‘Every time it does feel like climbing a mountain again. I keep thinking, ‘I’ve done that film, now I’ll get a ton of offers.’ But maybe it’s because I’m trying to be more auteur-ish, and I have an interest in shooting my own stuff and doing it with creative control. Then the muse comes along again and I think, ‘Am I ready for this slog again?’ But then the ball gets rolling, and it’s not a slog – it’s wonderful.”

Meet Kyle Rankin, independent filmmaker.

Of course, some Portlanders know Rankin already. The Maine native (alongside one-time filmmaking partner Efram Potelle) was behind the Maine-made indies “Pennyweight” and “Reindeer Games” before winning the Ben Affleck-Matt Damon filmmaking competition Project Greenlight, leading to their first Hollywood feature “The Battle of Shaker Heights” (starring a young Shia LaBeouf). Since striking out on his own in Los Angeles, Rankin has made the acclaimed alien invasion comedy “Infestation” and the post-apocalyptic “Nuclear Family,” among others.

And now he’s looking to bring the carnage back home.

Rankin is preparing “Night of the Living Deb,” a Portland-set romantic zombie comedy (or “rom-zom-com” according to Simon Pegg and Edgar Wright, who made the great “Shaun of the Dead”), which he plans to shoot on the streets of Portland this summer – with your help.

Turning to the ever-more-popular “crowdsourcing” route, Rankin has started a fundraising campaign at Kickstarter.com looking to raise the film’s quite reasonable budget of $99,000. Especially reasonable considering that he has assembled a cast including Michael Cassidy (TV’s “Men At Work”), David Krumholtz (“Numb3rs,” “Serenity”) and veteran character actor and scene-stealer Ray Wise (“Twin Peaks,” “Reaper”) who has appeared in most of Rankin’s films to date.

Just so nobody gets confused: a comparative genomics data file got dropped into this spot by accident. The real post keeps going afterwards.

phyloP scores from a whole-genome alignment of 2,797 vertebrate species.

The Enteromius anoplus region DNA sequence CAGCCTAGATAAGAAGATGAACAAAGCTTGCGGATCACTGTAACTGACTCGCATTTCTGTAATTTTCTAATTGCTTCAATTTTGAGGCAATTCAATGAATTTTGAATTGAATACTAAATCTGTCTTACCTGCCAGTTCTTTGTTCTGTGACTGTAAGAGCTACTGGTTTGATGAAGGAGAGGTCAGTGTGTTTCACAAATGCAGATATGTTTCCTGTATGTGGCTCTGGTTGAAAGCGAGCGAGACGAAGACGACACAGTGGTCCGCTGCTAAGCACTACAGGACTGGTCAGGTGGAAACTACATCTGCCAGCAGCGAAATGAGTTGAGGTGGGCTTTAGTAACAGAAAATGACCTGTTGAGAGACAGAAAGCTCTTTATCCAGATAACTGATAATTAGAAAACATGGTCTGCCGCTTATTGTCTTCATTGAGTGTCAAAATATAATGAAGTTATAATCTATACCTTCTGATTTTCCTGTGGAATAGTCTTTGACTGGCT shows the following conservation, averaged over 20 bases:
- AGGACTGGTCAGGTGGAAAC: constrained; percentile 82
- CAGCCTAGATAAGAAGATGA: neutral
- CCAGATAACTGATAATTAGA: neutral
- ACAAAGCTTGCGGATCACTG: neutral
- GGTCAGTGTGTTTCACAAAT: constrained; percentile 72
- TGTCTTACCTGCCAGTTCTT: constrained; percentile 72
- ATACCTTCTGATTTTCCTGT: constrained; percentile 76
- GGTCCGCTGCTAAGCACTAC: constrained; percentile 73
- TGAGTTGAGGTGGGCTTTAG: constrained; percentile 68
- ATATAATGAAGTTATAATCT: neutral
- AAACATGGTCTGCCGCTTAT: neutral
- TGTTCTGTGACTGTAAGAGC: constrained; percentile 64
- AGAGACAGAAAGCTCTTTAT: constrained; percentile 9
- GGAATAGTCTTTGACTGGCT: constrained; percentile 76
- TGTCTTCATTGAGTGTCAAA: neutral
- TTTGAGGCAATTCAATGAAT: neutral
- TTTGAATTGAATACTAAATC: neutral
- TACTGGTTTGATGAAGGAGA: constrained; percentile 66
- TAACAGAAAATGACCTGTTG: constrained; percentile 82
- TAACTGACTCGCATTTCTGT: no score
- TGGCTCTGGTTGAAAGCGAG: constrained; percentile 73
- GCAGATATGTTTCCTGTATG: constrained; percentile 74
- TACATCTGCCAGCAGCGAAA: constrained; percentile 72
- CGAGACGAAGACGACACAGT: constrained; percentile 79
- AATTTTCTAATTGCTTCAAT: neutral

The story of a young woman (yet to be cast) who wakes up in a handsome stranger’s house and whose “walk of shame” is disrupted by one of those zombie apocalypses you read about, “NOTLDeb” is, according to Rankin, the rare horror film with a strong female lead.

And the film’s production will partake of the best aspects of the L.A. and Maine filmmaking scenes.

“In L.A., you get to meet people doing fine financially, on TV or whatever, and then a very cool, funny indie film like ours comes along and they’re like, ‘I wanna be a part of it.’ Almost everyone attached to the film has already put in money,” says Rankin, laughing. “So I guess I’ll just be paying them their own money back.”

As for Portland, Rankin says that although Maine still doesn’t provide tax incentives to filmmakers, there are other benefits to filming back home.

“Coming back to Portland to shoot has been a dream of mine for a long time,” he explains. “There’s so much character there. Plus, I have a sense, what with the zombie marches and stuff like that, that zombies are still loved there. I’m hoping for support – people turning out to be zombies or extras. Plus, the location and housing costs in Portland are so inexpensive compared to L.A.”

In addition, Rankin says he’s always wanted to destroy his hometown. “I always think of my old apartment on the West End,” he says. “Whenever I envision anything happening, I always think of it going down on Brackett Street.”


So, should all go well, look for the shambling undead not only by Fresh Approach market, but in Monument Square, and at other local landmarks.

“Deb runs a TV camera for the local news,” Rankin explains. “She’s always wanted to be on-air and now she gets her chance. Honestly, I’d love to shoot at the Channel 6 building, since it’s so centrally located.”

At writing, the film’s fundraising campaign is well underway, with more than half of the goal pledged – much, apart from Rankin’s generous cast and crew, coming from some unexpected sources.

“I was a little worried because it feels like a very public way to fail,” jokes Rankin. “Instead, it’s been a very affirming experience. We’ve had donations from people in Australia and Germany and France – people saying ‘I love Ray,’ or ‘I have “Infestation” on DVD.’ Plus, I love cutting out the middle man.”

So if you want to help fund Portland’s own zombie apocalypse (or, you know, support one of the city’s most accomplished indie filmmakers), then head to www.kickstarter.com/projects/1364524925/night-of-the-living-deb-a-feature-film. The deadline is Saturday, so time’s running out, people – Kyle and all those zombies are counting on you.

Dennis Perkins is a Portland freelance writer.



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